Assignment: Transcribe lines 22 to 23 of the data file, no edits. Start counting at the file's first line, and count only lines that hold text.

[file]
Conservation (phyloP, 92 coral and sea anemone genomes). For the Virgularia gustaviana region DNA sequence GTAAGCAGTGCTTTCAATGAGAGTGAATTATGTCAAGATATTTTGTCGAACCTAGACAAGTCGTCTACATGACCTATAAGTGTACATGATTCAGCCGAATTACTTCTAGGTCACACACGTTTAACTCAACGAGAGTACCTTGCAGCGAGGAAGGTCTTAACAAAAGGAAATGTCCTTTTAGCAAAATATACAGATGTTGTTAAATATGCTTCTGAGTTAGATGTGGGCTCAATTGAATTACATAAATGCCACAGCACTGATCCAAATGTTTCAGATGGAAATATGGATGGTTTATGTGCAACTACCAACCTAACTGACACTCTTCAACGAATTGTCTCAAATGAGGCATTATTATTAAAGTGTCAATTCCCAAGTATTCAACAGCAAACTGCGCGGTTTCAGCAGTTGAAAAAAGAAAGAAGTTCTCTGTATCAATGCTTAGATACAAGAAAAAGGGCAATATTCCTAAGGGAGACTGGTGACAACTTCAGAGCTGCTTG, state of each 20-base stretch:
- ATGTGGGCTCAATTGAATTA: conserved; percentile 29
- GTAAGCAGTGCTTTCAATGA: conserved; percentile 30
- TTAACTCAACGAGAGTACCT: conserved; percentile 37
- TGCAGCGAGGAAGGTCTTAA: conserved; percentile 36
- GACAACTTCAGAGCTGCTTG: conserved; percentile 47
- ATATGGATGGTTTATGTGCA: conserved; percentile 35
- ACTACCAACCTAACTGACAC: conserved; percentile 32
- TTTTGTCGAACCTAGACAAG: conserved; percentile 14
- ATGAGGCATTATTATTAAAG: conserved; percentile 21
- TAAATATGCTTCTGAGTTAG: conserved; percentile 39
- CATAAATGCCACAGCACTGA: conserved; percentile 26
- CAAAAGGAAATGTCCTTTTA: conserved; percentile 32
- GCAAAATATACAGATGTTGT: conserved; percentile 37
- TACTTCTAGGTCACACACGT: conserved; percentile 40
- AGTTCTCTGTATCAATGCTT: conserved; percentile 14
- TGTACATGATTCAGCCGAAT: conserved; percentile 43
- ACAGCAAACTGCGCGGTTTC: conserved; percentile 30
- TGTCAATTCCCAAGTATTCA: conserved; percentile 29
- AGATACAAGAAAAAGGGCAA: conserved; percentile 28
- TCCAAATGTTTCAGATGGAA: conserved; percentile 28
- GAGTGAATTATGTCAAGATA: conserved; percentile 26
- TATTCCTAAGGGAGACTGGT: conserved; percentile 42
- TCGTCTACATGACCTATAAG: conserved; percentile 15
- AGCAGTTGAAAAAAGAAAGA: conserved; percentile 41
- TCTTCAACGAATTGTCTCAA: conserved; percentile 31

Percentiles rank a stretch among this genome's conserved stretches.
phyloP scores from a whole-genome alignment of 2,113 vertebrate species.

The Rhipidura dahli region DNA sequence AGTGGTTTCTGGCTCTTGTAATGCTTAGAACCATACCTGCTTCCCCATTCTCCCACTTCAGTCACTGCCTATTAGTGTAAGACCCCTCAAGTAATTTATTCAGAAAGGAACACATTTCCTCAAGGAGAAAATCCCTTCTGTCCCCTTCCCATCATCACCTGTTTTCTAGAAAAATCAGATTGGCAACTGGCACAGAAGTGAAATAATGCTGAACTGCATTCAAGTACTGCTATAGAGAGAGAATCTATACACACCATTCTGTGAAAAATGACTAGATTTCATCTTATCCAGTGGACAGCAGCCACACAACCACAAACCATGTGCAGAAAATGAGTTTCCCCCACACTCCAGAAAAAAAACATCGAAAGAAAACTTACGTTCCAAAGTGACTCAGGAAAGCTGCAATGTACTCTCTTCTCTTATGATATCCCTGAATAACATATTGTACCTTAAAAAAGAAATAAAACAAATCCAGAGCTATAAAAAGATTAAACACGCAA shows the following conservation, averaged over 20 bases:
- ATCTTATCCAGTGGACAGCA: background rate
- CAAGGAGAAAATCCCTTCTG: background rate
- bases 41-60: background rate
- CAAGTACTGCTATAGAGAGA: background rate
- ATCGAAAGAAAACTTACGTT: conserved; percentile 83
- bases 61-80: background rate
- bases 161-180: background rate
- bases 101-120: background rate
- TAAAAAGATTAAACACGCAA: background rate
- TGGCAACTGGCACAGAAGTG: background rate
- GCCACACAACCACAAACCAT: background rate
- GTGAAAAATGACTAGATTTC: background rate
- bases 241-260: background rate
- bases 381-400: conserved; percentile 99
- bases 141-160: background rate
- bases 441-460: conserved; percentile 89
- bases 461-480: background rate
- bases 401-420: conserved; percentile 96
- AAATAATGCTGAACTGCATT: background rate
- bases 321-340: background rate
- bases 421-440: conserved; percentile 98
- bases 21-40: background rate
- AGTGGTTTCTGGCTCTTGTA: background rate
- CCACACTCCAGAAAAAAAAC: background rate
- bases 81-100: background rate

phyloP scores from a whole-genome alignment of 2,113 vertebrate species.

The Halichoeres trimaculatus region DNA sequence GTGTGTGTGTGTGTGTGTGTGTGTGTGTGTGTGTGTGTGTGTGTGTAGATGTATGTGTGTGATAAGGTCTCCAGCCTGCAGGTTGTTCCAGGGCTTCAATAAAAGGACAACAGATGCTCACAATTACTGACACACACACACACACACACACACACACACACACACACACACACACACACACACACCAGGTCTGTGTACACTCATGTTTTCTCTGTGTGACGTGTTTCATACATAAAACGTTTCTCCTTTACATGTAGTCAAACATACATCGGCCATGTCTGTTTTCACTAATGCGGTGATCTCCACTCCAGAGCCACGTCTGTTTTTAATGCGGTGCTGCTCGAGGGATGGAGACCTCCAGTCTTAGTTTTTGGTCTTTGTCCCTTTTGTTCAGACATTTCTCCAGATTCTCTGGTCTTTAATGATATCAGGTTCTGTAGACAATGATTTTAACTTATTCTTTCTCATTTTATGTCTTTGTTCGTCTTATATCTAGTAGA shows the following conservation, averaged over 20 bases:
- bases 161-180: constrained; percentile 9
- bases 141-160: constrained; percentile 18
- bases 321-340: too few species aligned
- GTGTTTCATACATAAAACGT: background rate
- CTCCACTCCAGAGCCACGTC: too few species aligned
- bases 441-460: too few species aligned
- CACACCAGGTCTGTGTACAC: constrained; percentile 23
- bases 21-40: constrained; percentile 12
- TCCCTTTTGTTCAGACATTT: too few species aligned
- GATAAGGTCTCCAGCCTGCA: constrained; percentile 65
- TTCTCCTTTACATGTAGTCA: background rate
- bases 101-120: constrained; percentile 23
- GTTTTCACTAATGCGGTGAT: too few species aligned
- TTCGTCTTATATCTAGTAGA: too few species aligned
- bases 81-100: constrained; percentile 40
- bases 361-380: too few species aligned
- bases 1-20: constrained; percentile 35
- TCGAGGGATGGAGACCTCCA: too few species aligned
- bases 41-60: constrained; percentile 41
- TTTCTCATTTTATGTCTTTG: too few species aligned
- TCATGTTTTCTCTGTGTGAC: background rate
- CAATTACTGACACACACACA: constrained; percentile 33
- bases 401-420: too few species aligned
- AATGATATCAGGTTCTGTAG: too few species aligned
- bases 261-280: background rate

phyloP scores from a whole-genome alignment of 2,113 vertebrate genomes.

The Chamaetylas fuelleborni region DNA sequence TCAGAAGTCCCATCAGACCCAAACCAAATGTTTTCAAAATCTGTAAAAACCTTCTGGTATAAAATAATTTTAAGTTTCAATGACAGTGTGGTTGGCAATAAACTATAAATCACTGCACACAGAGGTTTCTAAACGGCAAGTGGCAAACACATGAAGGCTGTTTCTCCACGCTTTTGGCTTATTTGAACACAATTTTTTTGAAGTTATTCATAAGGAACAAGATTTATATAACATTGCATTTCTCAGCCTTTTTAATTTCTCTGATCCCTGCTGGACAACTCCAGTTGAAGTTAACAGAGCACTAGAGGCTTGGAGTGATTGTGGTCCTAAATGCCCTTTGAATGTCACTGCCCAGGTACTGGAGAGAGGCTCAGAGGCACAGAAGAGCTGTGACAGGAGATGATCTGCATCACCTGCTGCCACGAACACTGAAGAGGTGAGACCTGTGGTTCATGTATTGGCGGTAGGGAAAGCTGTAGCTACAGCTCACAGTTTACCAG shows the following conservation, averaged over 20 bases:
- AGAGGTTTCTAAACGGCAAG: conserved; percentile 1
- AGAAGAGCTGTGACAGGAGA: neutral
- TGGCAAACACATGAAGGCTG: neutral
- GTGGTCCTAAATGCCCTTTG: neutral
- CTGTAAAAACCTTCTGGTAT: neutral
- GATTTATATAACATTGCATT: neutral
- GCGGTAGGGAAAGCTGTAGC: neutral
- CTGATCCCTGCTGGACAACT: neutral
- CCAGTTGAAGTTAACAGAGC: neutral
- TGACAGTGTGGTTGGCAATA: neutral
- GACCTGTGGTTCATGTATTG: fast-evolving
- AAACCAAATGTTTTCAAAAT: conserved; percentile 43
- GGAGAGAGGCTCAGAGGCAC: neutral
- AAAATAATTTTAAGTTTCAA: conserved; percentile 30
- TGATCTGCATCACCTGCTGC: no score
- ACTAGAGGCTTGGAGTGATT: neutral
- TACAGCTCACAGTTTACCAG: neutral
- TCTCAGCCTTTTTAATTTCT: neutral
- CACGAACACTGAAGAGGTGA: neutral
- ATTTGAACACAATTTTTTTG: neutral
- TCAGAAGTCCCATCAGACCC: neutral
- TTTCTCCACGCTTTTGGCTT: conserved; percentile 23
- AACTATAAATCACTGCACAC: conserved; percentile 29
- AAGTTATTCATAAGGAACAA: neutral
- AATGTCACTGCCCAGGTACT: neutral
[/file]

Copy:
- GAGTGAATTATGTCAAGATA: conserved; percentile 26
- TATTCCTAAGGGAGACTGGT: conserved; percentile 42